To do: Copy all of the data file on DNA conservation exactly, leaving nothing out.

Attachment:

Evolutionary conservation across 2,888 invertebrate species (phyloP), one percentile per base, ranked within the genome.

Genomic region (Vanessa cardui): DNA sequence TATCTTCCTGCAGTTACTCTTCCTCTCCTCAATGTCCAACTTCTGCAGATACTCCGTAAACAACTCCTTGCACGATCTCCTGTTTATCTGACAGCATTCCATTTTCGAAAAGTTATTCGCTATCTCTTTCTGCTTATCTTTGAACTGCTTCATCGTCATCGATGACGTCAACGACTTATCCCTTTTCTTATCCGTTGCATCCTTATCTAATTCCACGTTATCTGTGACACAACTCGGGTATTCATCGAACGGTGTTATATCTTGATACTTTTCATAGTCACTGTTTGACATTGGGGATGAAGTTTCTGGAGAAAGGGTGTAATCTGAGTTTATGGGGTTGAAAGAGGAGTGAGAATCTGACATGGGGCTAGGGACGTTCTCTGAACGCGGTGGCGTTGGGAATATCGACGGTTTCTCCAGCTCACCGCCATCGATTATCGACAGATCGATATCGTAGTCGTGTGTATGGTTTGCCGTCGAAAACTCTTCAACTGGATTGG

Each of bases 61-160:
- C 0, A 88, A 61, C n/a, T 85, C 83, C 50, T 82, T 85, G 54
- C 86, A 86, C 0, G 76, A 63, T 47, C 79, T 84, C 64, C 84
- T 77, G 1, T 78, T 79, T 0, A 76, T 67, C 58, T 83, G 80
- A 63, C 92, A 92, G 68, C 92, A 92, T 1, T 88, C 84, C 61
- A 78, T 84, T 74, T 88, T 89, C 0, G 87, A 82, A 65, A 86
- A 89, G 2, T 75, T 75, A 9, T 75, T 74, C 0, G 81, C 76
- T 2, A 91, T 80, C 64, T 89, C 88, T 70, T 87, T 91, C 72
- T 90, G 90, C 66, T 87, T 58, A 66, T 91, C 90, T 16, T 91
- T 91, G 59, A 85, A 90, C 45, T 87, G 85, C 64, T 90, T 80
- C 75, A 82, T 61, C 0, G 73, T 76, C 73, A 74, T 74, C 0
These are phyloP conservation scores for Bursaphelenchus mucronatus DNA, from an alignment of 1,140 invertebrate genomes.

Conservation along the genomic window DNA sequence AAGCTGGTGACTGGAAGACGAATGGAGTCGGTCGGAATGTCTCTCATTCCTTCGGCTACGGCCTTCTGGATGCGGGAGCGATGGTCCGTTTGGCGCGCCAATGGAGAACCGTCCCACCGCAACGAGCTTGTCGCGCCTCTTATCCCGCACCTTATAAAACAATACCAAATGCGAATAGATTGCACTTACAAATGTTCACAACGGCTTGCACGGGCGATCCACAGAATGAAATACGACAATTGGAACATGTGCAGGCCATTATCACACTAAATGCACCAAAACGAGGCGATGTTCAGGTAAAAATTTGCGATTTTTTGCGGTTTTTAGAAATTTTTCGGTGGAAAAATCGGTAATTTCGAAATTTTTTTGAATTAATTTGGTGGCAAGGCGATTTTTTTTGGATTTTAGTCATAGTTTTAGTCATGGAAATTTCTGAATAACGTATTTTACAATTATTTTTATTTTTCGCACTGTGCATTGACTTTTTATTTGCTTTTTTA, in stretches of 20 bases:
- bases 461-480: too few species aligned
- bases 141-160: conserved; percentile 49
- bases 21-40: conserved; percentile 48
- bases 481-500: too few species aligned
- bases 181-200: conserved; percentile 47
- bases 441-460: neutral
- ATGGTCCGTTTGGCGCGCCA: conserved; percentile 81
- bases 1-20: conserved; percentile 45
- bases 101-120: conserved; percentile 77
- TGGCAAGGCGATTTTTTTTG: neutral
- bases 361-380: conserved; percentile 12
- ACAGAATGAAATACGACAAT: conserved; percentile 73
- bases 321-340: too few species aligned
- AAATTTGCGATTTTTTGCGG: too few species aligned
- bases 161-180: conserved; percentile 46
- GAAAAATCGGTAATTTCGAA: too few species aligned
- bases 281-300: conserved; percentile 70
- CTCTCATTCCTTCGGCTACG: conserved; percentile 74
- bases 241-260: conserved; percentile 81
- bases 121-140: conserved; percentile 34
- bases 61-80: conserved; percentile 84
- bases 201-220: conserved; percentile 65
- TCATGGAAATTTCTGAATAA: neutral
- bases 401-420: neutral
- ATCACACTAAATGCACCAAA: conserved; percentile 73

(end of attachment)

Evolutionary conservation across 2,888 invertebrate species (phyloP), one percentile per base, ranked within the genome.

Genomic region (Vanessa cardui): DNA sequence TATCTTCCTGCAGTTACTCTTCCTCTCCTCAATGTCCAACTTCTGCAGATACTCCGTAAACAACTCCTTGCACGATCTCCTGTTTATCTGACAGCATTCCATTTTCGAAAAGTTATTCGCTATCTCTTTCTGCTTATCTTTGAACTGCTTCATCGTCATCGATGACGTCAACGACTTATCCCTTTTCTTATCCGTTGCATCCTTATCTAATTCCACGTTATCTGTGACACAACTCGGGTATTCATCGAACGGTGTTATATCTTGATACTTTTCATAGTCACTGTTTGACATTGGGGATGAAGTTTCTGGAGAAAGGGTGTAATCTGAGTTTATGGGGTTGAAAGAGGAGTGAGAATCTGACATGGGGCTAGGGACGTTCTCTGAACGCGGTGGCGTTGGGAATATCGACGGTTTCTCCAGCTCACCGCCATCGATTATCGACAGATCGATATCGTAGTCGTGTGTATGGTTTGCCGTCGAAAACTCTTCAACTGGATTGG

Each of bases 61-160:
- C 0, A 88, A 61, C n/a, T 85, C 83, C 50, T 82, T 85, G 54
- C 86, A 86, C 0, G 76, A 63, T 47, C 79, T 84, C 64, C 84
- T 77, G 1, T 78, T 79, T 0, A 76, T 67, C 58, T 83, G 80
- A 63, C 92, A 92, G 68, C 92, A 92, T 1, T 88, C 84, C 61
- A 78, T 84, T 74, T 88, T 89, C 0, G 87, A 82, A 65, A 86
- A 89, G 2, T 75, T 75, A 9, T 75, T 74, C 0, G 81, C 76
- T 2, A 91, T 80, C 64, T 89, C 88, T 70, T 87, T 91, C 72
- T 90, G 90, C 66, T 87, T 58, A 66, T 91, C 90, T 16, T 91
- T 91, G 59, A 85, A 90, C 45, T 87, G 85, C 64, T 90, T 80
- C 75, A 82, T 61, C 0, G 73, T 76, C 73, A 74, T 74, C 0
These are phyloP conservation scores for Bursaphelenchus mucronatus DNA, from an alignment of 1,140 invertebrate genomes.

Conservation along the genomic window DNA sequence AAGCTGGTGACTGGAAGACGAATGGAGTCGGTCGGAATGTCTCTCATTCCTTCGGCTACGGCCTTCTGGATGCGGGAGCGATGGTCCGTTTGGCGCGCCAATGGAGAACCGTCCCACCGCAACGAGCTTGTCGCGCCTCTTATCCCGCACCTTATAAAACAATACCAAATGCGAATAGATTGCACTTACAAATGTTCACAACGGCTTGCACGGGCGATCCACAGAATGAAATACGACAATTGGAACATGTGCAGGCCATTATCACACTAAATGCACCAAAACGAGGCGATGTTCAGGTAAAAATTTGCGATTTTTTGCGGTTTTTAGAAATTTTTCGGTGGAAAAATCGGTAATTTCGAAATTTTTTTGAATTAATTTGGTGGCAAGGCGATTTTTTTTGGATTTTAGTCATAGTTTTAGTCATGGAAATTTCTGAATAACGTATTTTACAATTATTTTTATTTTTCGCACTGTGCATTGACTTTTTATTTGCTTTTTTA, in stretches of 20 bases:
- bases 461-480: too few species aligned
- bases 141-160: conserved; percentile 49
- bases 21-40: conserved; percentile 48
- bases 481-500: too few species aligned
- bases 181-200: conserved; percentile 47
- bases 441-460: neutral
- ATGGTCCGTTTGGCGCGCCA: conserved; percentile 81
- bases 1-20: conserved; percentile 45
- bases 101-120: conserved; percentile 77
- TGGCAAGGCGATTTTTTTTG: neutral
- bases 361-380: conserved; percentile 12
- ACAGAATGAAATACGACAAT: conserved; percentile 73
- bases 321-340: too few species aligned
- AAATTTGCGATTTTTTGCGG: too few species aligned
- bases 161-180: conserved; percentile 46
- GAAAAATCGGTAATTTCGAA: too few species aligned
- bases 281-300: conserved; percentile 70
- CTCTCATTCCTTCGGCTACG: conserved; percentile 74
- bases 241-260: conserved; percentile 81
- bases 121-140: conserved; percentile 34
- bases 61-80: conserved; percentile 84
- bases 201-220: conserved; percentile 65
- TCATGGAAATTTCTGAATAA: neutral
- bases 401-420: neutral
- ATCACACTAAATGCACCAAA: conserved; percentile 73